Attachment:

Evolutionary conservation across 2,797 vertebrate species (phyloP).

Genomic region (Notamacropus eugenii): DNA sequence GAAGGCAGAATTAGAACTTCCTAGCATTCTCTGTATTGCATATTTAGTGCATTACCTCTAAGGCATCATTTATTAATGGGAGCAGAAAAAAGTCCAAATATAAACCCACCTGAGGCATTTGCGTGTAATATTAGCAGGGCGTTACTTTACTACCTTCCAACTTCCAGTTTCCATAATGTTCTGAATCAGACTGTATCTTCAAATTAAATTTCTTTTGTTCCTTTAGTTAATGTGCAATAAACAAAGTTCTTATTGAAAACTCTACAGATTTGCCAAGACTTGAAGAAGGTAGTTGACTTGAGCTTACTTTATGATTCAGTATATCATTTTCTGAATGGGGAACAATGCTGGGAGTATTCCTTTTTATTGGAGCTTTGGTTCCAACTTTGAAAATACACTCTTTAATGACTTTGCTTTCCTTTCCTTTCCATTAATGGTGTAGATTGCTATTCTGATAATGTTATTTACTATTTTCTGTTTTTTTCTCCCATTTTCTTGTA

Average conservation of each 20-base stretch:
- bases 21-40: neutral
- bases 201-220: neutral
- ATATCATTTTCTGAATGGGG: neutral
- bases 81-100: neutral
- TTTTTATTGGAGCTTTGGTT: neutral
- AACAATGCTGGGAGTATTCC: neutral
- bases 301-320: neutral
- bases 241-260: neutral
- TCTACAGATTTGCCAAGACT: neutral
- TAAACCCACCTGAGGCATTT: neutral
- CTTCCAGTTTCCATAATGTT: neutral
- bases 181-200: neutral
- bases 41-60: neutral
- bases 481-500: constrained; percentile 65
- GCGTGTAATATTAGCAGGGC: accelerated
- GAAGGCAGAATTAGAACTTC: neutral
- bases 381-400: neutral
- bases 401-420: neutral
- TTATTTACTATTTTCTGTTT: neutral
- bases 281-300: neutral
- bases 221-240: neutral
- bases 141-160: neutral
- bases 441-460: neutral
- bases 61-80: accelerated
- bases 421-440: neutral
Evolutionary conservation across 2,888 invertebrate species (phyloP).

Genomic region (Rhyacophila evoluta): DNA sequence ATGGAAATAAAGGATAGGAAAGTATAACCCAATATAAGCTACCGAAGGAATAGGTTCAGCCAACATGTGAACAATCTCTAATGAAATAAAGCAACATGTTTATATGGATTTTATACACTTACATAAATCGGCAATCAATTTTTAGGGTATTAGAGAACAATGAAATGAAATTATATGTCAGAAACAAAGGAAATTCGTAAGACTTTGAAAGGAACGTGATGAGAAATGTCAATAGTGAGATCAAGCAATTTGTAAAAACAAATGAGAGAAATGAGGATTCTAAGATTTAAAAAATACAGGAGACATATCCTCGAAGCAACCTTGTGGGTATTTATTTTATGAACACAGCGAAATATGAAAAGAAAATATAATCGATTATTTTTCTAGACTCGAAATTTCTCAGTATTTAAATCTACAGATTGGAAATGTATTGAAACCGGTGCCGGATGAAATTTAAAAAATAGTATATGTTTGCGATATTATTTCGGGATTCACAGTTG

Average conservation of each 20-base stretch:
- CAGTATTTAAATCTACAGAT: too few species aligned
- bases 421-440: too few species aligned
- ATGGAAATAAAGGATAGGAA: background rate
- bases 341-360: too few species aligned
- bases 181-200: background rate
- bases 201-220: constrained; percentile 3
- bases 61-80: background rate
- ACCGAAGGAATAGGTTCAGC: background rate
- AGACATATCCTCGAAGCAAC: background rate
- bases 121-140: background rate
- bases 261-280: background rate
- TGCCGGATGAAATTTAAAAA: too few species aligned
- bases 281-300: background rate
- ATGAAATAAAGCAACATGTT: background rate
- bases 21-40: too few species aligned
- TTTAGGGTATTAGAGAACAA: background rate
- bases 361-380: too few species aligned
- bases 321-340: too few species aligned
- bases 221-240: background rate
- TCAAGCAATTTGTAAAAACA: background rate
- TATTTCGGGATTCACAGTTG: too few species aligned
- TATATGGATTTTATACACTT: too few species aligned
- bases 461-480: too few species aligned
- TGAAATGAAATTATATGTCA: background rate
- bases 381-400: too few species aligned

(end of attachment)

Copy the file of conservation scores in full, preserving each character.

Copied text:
Evolutionary conservation across 2,797 vertebrate species (phyloP).

Genomic region (Notamacropus eugenii): DNA sequence GAAGGCAGAATTAGAACTTCCTAGCATTCTCTGTATTGCATATTTAGTGCATTACCTCTAAGGCATCATTTATTAATGGGAGCAGAAAAAAGTCCAAATATAAACCCACCTGAGGCATTTGCGTGTAATATTAGCAGGGCGTTACTTTACTACCTTCCAACTTCCAGTTTCCATAATGTTCTGAATCAGACTGTATCTTCAAATTAAATTTCTTTTGTTCCTTTAGTTAATGTGCAATAAACAAAGTTCTTATTGAAAACTCTACAGATTTGCCAAGACTTGAAGAAGGTAGTTGACTTGAGCTTACTTTATGATTCAGTATATCATTTTCTGAATGGGGAACAATGCTGGGAGTATTCCTTTTTATTGGAGCTTTGGTTCCAACTTTGAAAATACACTCTTTAATGACTTTGCTTTCCTTTCCTTTCCATTAATGGTGTAGATTGCTATTCTGATAATGTTATTTACTATTTTCTGTTTTTTTCTCCCATTTTCTTGTA

Average conservation of each 20-base stretch:
- bases 21-40: neutral
- bases 201-220: neutral
- ATATCATTTTCTGAATGGGG: neutral
- bases 81-100: neutral
- TTTTTATTGGAGCTTTGGTT: neutral
- AACAATGCTGGGAGTATTCC: neutral
- bases 301-320: neutral
- bases 241-260: neutral
- TCTACAGATTTGCCAAGACT: neutral
- TAAACCCACCTGAGGCATTT: neutral
- CTTCCAGTTTCCATAATGTT: neutral
- bases 181-200: neutral
- bases 41-60: neutral
- bases 481-500: constrained; percentile 65
- GCGTGTAATATTAGCAGGGC: accelerated
- GAAGGCAGAATTAGAACTTC: neutral
- bases 381-400: neutral
- bases 401-420: neutral
- TTATTTACTATTTTCTGTTT: neutral
- bases 281-300: neutral
- bases 221-240: neutral
- bases 141-160: neutral
- bases 441-460: neutral
- bases 61-80: accelerated
- bases 421-440: neutral
Evolutionary conservation across 2,888 invertebrate species (phyloP).

Genomic region (Rhyacophila evoluta): DNA sequence ATGGAAATAAAGGATAGGAAAGTATAACCCAATATAAGCTACCGAAGGAATAGGTTCAGCCAACATGTGAACAATCTCTAATGAAATAAAGCAACATGTTTATATGGATTTTATACACTTACATAAATCGGCAATCAATTTTTAGGGTATTAGAGAACAATGAAATGAAATTATATGTCAGAAACAAAGGAAATTCGTAAGACTTTGAAAGGAACGTGATGAGAAATGTCAATAGTGAGATCAAGCAATTTGTAAAAACAAATGAGAGAAATGAGGATTCTAAGATTTAAAAAATACAGGAGACATATCCTCGAAGCAACCTTGTGGGTATTTATTTTATGAACACAGCGAAATATGAAAAGAAAATATAATCGATTATTTTTCTAGACTCGAAATTTCTCAGTATTTAAATCTACAGATTGGAAATGTATTGAAACCGGTGCCGGATGAAATTTAAAAAATAGTATATGTTTGCGATATTATTTCGGGATTCACAGTTG

Average conservation of each 20-base stretch:
- CAGTATTTAAATCTACAGAT: too few species aligned
- bases 421-440: too few species aligned
- ATGGAAATAAAGGATAGGAA: background rate
- bases 341-360: too few species aligned
- bases 181-200: background rate
- bases 201-220: constrained; percentile 3
- bases 61-80: background rate
- ACCGAAGGAATAGGTTCAGC: background rate
- AGACATATCCTCGAAGCAAC: background rate
- bases 121-140: background rate
- bases 261-280: background rate
- TGCCGGATGAAATTTAAAAA: too few species aligned
- bases 281-300: background rate
- ATGAAATAAAGCAACATGTT: background rate
- bases 21-40: too few species aligned
- TTTAGGGTATTAGAGAACAA: background rate
- bases 361-380: too few species aligned
- bases 321-340: too few species aligned
- bases 221-240: background rate
- TCAAGCAATTTGTAAAAACA: background rate
- TATTTCGGGATTCACAGTTG: too few species aligned
- TATATGGATTTTATACACTT: too few species aligned
- bases 461-480: too few species aligned
- TGAAATGAAATTATATGTCA: background rate
- bases 381-400: too few species aligned